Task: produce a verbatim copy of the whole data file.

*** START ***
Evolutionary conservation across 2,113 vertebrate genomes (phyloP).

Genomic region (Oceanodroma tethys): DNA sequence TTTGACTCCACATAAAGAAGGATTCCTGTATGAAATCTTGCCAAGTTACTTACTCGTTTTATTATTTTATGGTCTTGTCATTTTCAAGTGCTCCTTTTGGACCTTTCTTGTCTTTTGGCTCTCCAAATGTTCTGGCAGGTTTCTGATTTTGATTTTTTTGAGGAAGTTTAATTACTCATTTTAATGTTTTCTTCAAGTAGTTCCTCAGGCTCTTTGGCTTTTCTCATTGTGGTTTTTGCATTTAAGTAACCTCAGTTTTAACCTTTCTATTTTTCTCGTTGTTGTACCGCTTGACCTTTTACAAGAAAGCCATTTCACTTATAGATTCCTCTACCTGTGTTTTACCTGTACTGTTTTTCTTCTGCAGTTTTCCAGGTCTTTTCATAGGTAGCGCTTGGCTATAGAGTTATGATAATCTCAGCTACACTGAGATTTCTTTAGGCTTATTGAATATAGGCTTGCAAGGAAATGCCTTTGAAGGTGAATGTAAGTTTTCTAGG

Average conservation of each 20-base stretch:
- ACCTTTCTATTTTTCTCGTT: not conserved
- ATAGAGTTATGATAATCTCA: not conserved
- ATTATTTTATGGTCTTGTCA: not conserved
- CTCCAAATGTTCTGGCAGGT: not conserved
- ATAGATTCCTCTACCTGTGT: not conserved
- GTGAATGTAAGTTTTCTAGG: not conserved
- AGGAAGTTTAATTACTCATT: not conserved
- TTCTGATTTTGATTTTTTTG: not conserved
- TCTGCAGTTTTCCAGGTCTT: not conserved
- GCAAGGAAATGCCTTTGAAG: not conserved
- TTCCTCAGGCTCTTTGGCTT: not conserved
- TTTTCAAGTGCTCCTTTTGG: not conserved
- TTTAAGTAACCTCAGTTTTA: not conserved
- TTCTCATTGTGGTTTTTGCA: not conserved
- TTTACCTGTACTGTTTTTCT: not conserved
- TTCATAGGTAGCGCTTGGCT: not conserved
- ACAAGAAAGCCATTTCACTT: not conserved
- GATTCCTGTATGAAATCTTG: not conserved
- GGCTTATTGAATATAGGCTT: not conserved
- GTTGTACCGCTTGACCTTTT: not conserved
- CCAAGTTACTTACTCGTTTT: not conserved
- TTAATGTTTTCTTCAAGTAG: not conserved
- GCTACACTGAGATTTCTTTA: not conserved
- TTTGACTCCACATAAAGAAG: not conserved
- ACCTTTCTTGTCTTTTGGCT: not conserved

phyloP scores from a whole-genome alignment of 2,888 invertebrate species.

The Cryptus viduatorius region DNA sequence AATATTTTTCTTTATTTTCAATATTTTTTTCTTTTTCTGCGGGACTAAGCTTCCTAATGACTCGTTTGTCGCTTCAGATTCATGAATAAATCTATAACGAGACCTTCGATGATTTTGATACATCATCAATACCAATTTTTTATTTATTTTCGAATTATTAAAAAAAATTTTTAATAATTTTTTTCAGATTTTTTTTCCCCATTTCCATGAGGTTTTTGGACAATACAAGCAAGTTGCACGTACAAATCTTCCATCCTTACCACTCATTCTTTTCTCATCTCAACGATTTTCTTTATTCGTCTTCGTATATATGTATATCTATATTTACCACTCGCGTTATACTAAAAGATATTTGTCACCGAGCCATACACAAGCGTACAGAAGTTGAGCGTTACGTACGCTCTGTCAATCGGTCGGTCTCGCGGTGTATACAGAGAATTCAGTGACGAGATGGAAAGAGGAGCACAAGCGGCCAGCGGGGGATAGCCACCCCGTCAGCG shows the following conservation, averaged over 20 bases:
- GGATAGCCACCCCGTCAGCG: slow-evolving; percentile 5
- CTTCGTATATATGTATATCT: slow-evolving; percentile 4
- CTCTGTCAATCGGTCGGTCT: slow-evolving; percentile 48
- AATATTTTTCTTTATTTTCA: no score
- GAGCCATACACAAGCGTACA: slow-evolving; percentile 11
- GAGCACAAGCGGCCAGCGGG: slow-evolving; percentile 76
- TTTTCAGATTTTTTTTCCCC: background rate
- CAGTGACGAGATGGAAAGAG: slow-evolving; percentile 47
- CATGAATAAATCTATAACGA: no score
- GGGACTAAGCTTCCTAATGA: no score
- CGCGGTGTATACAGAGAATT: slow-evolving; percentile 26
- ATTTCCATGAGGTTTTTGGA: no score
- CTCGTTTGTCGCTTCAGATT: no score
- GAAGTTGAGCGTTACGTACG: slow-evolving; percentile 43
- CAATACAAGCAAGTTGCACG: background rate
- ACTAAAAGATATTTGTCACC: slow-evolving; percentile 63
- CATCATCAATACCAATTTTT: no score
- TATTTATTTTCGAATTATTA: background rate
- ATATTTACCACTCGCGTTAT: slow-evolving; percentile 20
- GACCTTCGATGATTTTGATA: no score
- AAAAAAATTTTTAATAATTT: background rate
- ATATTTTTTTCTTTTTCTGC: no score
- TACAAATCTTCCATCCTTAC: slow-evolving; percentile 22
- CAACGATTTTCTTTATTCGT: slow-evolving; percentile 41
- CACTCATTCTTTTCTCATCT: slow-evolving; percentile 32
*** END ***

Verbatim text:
Evolutionary conservation across 2,113 vertebrate genomes (phyloP).

Genomic region (Oceanodroma tethys): DNA sequence TTTGACTCCACATAAAGAAGGATTCCTGTATGAAATCTTGCCAAGTTACTTACTCGTTTTATTATTTTATGGTCTTGTCATTTTCAAGTGCTCCTTTTGGACCTTTCTTGTCTTTTGGCTCTCCAAATGTTCTGGCAGGTTTCTGATTTTGATTTTTTTGAGGAAGTTTAATTACTCATTTTAATGTTTTCTTCAAGTAGTTCCTCAGGCTCTTTGGCTTTTCTCATTGTGGTTTTTGCATTTAAGTAACCTCAGTTTTAACCTTTCTATTTTTCTCGTTGTTGTACCGCTTGACCTTTTACAAGAAAGCCATTTCACTTATAGATTCCTCTACCTGTGTTTTACCTGTACTGTTTTTCTTCTGCAGTTTTCCAGGTCTTTTCATAGGTAGCGCTTGGCTATAGAGTTATGATAATCTCAGCTACACTGAGATTTCTTTAGGCTTATTGAATATAGGCTTGCAAGGAAATGCCTTTGAAGGTGAATGTAAGTTTTCTAGG

Average conservation of each 20-base stretch:
- ACCTTTCTATTTTTCTCGTT: not conserved
- ATAGAGTTATGATAATCTCA: not conserved
- ATTATTTTATGGTCTTGTCA: not conserved
- CTCCAAATGTTCTGGCAGGT: not conserved
- ATAGATTCCTCTACCTGTGT: not conserved
- GTGAATGTAAGTTTTCTAGG: not conserved
- AGGAAGTTTAATTACTCATT: not conserved
- TTCTGATTTTGATTTTTTTG: not conserved
- TCTGCAGTTTTCCAGGTCTT: not conserved
- GCAAGGAAATGCCTTTGAAG: not conserved
- TTCCTCAGGCTCTTTGGCTT: not conserved
- TTTTCAAGTGCTCCTTTTGG: not conserved
- TTTAAGTAACCTCAGTTTTA: not conserved
- TTCTCATTGTGGTTTTTGCA: not conserved
- TTTACCTGTACTGTTTTTCT: not conserved
- TTCATAGGTAGCGCTTGGCT: not conserved
- ACAAGAAAGCCATTTCACTT: not conserved
- GATTCCTGTATGAAATCTTG: not conserved
- GGCTTATTGAATATAGGCTT: not conserved
- GTTGTACCGCTTGACCTTTT: not conserved
- CCAAGTTACTTACTCGTTTT: not conserved
- TTAATGTTTTCTTCAAGTAG: not conserved
- GCTACACTGAGATTTCTTTA: not conserved
- TTTGACTCCACATAAAGAAG: not conserved
- ACCTTTCTTGTCTTTTGGCT: not conserved

phyloP scores from a whole-genome alignment of 2,888 invertebrate species.

The Cryptus viduatorius region DNA sequence AATATTTTTCTTTATTTTCAATATTTTTTTCTTTTTCTGCGGGACTAAGCTTCCTAATGACTCGTTTGTCGCTTCAGATTCATGAATAAATCTATAACGAGACCTTCGATGATTTTGATACATCATCAATACCAATTTTTTATTTATTTTCGAATTATTAAAAAAAATTTTTAATAATTTTTTTCAGATTTTTTTTCCCCATTTCCATGAGGTTTTTGGACAATACAAGCAAGTTGCACGTACAAATCTTCCATCCTTACCACTCATTCTTTTCTCATCTCAACGATTTTCTTTATTCGTCTTCGTATATATGTATATCTATATTTACCACTCGCGTTATACTAAAAGATATTTGTCACCGAGCCATACACAAGCGTACAGAAGTTGAGCGTTACGTACGCTCTGTCAATCGGTCGGTCTCGCGGTGTATACAGAGAATTCAGTGACGAGATGGAAAGAGGAGCACAAGCGGCCAGCGGGGGATAGCCACCCCGTCAGCG shows the following conservation, averaged over 20 bases:
- GGATAGCCACCCCGTCAGCG: slow-evolving; percentile 5
- CTTCGTATATATGTATATCT: slow-evolving; percentile 4
- CTCTGTCAATCGGTCGGTCT: slow-evolving; percentile 48
- AATATTTTTCTTTATTTTCA: no score
- GAGCCATACACAAGCGTACA: slow-evolving; percentile 11
- GAGCACAAGCGGCCAGCGGG: slow-evolving; percentile 76
- TTTTCAGATTTTTTTTCCCC: background rate
- CAGTGACGAGATGGAAAGAG: slow-evolving; percentile 47
- CATGAATAAATCTATAACGA: no score
- GGGACTAAGCTTCCTAATGA: no score
- CGCGGTGTATACAGAGAATT: slow-evolving; percentile 26
- ATTTCCATGAGGTTTTTGGA: no score
- CTCGTTTGTCGCTTCAGATT: no score
- GAAGTTGAGCGTTACGTACG: slow-evolving; percentile 43
- CAATACAAGCAAGTTGCACG: background rate
- ACTAAAAGATATTTGTCACC: slow-evolving; percentile 63
- CATCATCAATACCAATTTTT: no score
- TATTTATTTTCGAATTATTA: background rate
- ATATTTACCACTCGCGTTAT: slow-evolving; percentile 20
- GACCTTCGATGATTTTGATA: no score
- AAAAAAATTTTTAATAATTT: background rate
- ATATTTTTTTCTTTTTCTGC: no score
- TACAAATCTTCCATCCTTAC: slow-evolving; percentile 22
- CAACGATTTTCTTTATTCGT: slow-evolving; percentile 41
- CACTCATTCTTTTCTCATCT: slow-evolving; percentile 32